- Reflective papers based on surveys and interviews with people about their ethical or religious ideas on drugs, death, the good life, etc., including knowledge of related secondary research.
- Research and reflection of topics pertaining to international study tours or study abroad experiences --e.g., engaged Buddhism in Thailand, Muslim perspectives on AIDS in the Gambia, coming of age rituals in India.
IV. Components of all Projects
All projects should involve:
Research, including the demonstrating of connections to the academic discipline(s) in which it is credited. This research may include personal observations and interviews.
- Critical reflection, appropriate to the discipline and project chosen. The student should define his or her point of view and make some effort to justify his or her position.
- Written component, the format and scope of which has been agreed upon with the project mentor. Since the SMP is the equivalent of two upper-division seminars, most projects consisting exclusively of writing should consist of 30-40 pages per semester, in consultation with the mentor. Projects having a non-writing component should consist of proportionately fewer pages, in consultation with the mentor.
- Mid-Term Presentation during the penultimate semester, usually in poster format. The poster will communicate the project’s nature, methods, progress to date, and outstanding work.
- Final presentation, the nature and venue of which will be agreed upon by the student and his or her mentor. Presentations held during the departmental SMP Presentation Day will be attended by the SMP mentor and two other faculty members, one reader and one non-reader. Reader and non-reader will confer with the mentor about the grade of the final product of the SMP (as distinct from the year-long process grade for carrying out the project).
V. Procedures for Undertaking and Completing Projects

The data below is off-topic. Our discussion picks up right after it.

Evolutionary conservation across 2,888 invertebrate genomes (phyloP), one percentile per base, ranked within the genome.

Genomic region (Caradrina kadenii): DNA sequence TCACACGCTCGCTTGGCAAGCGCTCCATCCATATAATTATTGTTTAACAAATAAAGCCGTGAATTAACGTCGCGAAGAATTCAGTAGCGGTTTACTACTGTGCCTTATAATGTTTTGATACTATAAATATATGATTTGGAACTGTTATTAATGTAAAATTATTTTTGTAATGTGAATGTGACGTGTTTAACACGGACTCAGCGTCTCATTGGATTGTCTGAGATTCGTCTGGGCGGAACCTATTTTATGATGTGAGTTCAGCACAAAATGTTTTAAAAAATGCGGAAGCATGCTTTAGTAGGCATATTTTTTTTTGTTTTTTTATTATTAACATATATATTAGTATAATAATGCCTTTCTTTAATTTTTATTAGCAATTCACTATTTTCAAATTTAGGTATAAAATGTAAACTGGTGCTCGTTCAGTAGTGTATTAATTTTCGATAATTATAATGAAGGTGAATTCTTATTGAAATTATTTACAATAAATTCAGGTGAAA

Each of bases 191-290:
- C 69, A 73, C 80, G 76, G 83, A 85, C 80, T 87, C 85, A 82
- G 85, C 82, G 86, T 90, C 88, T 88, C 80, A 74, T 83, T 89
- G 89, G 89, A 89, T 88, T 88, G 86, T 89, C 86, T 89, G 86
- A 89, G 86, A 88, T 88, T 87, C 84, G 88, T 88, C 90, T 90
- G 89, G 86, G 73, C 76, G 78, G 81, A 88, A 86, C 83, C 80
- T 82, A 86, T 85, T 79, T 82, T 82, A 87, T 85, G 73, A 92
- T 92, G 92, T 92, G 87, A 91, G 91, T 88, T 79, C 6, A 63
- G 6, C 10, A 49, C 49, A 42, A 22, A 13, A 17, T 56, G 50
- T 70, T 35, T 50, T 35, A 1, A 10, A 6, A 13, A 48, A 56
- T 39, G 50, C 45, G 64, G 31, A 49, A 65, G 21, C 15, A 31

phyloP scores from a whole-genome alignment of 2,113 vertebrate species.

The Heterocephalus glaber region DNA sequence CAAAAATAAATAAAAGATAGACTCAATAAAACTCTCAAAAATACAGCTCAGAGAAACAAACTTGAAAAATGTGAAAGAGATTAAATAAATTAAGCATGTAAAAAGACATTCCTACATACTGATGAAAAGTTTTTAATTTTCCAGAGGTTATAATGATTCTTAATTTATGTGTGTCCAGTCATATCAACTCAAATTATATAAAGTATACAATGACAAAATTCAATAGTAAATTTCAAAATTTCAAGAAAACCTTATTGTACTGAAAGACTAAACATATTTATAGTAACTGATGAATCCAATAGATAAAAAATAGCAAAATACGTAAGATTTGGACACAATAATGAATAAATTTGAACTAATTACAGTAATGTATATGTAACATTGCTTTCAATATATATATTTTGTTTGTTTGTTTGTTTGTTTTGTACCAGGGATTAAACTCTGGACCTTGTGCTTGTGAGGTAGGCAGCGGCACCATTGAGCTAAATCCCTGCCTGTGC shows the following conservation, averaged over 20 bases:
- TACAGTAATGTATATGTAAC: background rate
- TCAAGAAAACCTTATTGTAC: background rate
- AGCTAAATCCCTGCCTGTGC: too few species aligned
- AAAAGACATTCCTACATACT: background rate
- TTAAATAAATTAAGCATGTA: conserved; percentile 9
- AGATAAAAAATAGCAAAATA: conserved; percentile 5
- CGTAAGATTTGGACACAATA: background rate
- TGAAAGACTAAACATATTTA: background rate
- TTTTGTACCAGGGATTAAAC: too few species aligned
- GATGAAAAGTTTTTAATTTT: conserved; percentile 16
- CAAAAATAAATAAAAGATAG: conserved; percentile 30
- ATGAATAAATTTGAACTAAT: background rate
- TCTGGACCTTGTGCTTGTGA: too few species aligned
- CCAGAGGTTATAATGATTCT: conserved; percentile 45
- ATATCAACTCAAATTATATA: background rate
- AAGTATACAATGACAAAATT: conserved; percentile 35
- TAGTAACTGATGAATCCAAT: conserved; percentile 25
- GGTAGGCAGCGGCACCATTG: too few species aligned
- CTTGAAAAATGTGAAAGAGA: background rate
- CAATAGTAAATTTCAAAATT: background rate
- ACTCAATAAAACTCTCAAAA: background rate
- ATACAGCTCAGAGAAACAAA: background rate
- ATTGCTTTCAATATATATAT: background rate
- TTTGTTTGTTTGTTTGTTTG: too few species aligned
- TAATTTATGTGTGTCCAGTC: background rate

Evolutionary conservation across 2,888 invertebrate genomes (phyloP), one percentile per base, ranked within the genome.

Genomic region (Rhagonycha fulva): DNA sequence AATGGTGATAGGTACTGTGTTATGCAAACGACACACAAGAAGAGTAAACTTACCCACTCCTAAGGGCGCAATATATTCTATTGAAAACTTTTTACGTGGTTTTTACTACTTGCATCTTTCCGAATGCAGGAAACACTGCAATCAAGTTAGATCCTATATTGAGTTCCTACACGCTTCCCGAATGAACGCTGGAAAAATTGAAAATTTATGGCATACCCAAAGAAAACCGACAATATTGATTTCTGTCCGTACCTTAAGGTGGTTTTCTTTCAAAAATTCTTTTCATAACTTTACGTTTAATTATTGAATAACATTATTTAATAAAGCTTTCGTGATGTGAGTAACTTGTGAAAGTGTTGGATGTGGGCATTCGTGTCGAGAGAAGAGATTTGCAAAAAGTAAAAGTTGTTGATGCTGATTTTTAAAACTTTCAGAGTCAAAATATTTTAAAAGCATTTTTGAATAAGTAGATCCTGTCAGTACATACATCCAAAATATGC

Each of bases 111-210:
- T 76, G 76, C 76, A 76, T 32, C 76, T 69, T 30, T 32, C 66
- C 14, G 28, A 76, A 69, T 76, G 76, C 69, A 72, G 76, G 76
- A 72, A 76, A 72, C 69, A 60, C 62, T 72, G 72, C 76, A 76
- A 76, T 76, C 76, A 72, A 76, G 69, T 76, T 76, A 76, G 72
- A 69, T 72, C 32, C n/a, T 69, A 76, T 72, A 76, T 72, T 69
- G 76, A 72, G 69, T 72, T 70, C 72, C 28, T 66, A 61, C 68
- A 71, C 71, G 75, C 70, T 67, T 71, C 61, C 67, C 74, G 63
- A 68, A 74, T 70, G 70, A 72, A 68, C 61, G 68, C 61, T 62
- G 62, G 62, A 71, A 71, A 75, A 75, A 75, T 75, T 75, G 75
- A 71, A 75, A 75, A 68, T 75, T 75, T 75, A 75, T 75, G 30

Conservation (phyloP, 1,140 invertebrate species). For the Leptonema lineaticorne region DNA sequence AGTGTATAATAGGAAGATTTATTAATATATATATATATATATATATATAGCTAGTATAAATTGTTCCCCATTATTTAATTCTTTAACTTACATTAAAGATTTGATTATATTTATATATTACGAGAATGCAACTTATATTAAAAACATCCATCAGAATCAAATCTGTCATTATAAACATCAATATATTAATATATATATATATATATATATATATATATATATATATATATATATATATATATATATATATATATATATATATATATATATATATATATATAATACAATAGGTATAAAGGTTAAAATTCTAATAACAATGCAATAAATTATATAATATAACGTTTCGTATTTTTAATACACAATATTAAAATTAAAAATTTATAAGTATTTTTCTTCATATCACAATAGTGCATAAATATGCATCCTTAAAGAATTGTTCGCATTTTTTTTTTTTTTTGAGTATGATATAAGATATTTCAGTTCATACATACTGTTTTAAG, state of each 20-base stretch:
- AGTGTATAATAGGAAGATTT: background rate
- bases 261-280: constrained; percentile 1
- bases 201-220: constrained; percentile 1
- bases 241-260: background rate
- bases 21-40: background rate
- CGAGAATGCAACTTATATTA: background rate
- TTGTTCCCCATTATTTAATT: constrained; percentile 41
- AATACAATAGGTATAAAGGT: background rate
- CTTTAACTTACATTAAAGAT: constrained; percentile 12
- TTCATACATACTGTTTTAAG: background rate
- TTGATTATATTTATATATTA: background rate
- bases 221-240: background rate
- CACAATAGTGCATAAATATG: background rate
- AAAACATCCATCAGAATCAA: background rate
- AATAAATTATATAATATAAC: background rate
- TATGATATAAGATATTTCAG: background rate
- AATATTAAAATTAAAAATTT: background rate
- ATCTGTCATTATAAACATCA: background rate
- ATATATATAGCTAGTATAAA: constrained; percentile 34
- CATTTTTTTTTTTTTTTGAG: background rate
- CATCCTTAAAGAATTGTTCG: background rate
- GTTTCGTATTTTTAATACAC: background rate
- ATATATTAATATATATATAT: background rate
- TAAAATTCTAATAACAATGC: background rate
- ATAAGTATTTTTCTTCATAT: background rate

A. As students take their courses throughout their first years, they should consider topics or thinkers which they find sufficiently interesting to serve as possible topics for an SMP, and they are encouraged to speak with faculty members at an early date about their ideas.
B. The most common sequence for work on the SMP is as follows:
- spring of junior year: take PHIL 492 or RELG 492: SMP Proseminar (0 credits)
- fall of senior year: take PHIL 493 or RELG 493, for first 4 credits of SMP
- spring of senior year: take PHIL 494 or RELG 494, for final 4 credits of SMP
It is possible to distribute the registration for the SMP over more than two semesters (2-2-4, starting in the spring or summer of the junior year, for example). It is also possible to condense all 8 credits of the SMP into one semester, although this is not normally advised.
C. SMP Proseminar
This is a credit/no-credit class for one credit-hour, and successful completion of it entitles the student to register subsequently for PHIL/RELG 493, which is the first portion of the SMP. Successful completion of the proseminar is measured by the student developing a SMP proposal acceptable to the departmental faculty, which will include the following information:
- the nature of the project and its methodology
- a description of why this project would be meaningful to the student
- what course or co-curricular experiences the student has had which would allow the student to engage in the project
- the sources to be used to allow the student to execute the project, whether bibliographic sources, interview materials, etc.
- the planned sequence of credit distribution over semesters (0-8)
- the planned form of public presentation
- budget of expenses (if any reimbursement by department is expected)
- a listing of three departmental faculty members with whom the student would be willing to have as project mentor, and who would be willing to serve as mentor.
The proposal developed in the proseminar is not merely a proposal for an SMP that the student might do, or can imagine doing—but will do. The proposal is due to the Proseminar instructor in early April, on a date to be set by the instructors each spring.
Students who expect to be away from SMCM during the spring of their junior year have two options: either (i) complete the work for the SMP Proseminar in the fall prior to departure, or (ii) be in regular contact during the spring with the faculty of the department, in order to complete and submit an acceptable SMP proposal by the same due date governing those on campus.
Details about PHIL/RELG 492:
The purpose of the SMP Proseminar is to inform students of the range of possibilities and list of requirements regarding SMPs in the Department of Philosophy and Religious Studies. The SMP Proseminar culminates in each student producing their thoughtful SMP proposal, which are then circulated to the faculty in the department for the purpose of assigning students to mentors to begin the SMPs. This is a one-credit prerequisite for registering for PHIL/RELG 493.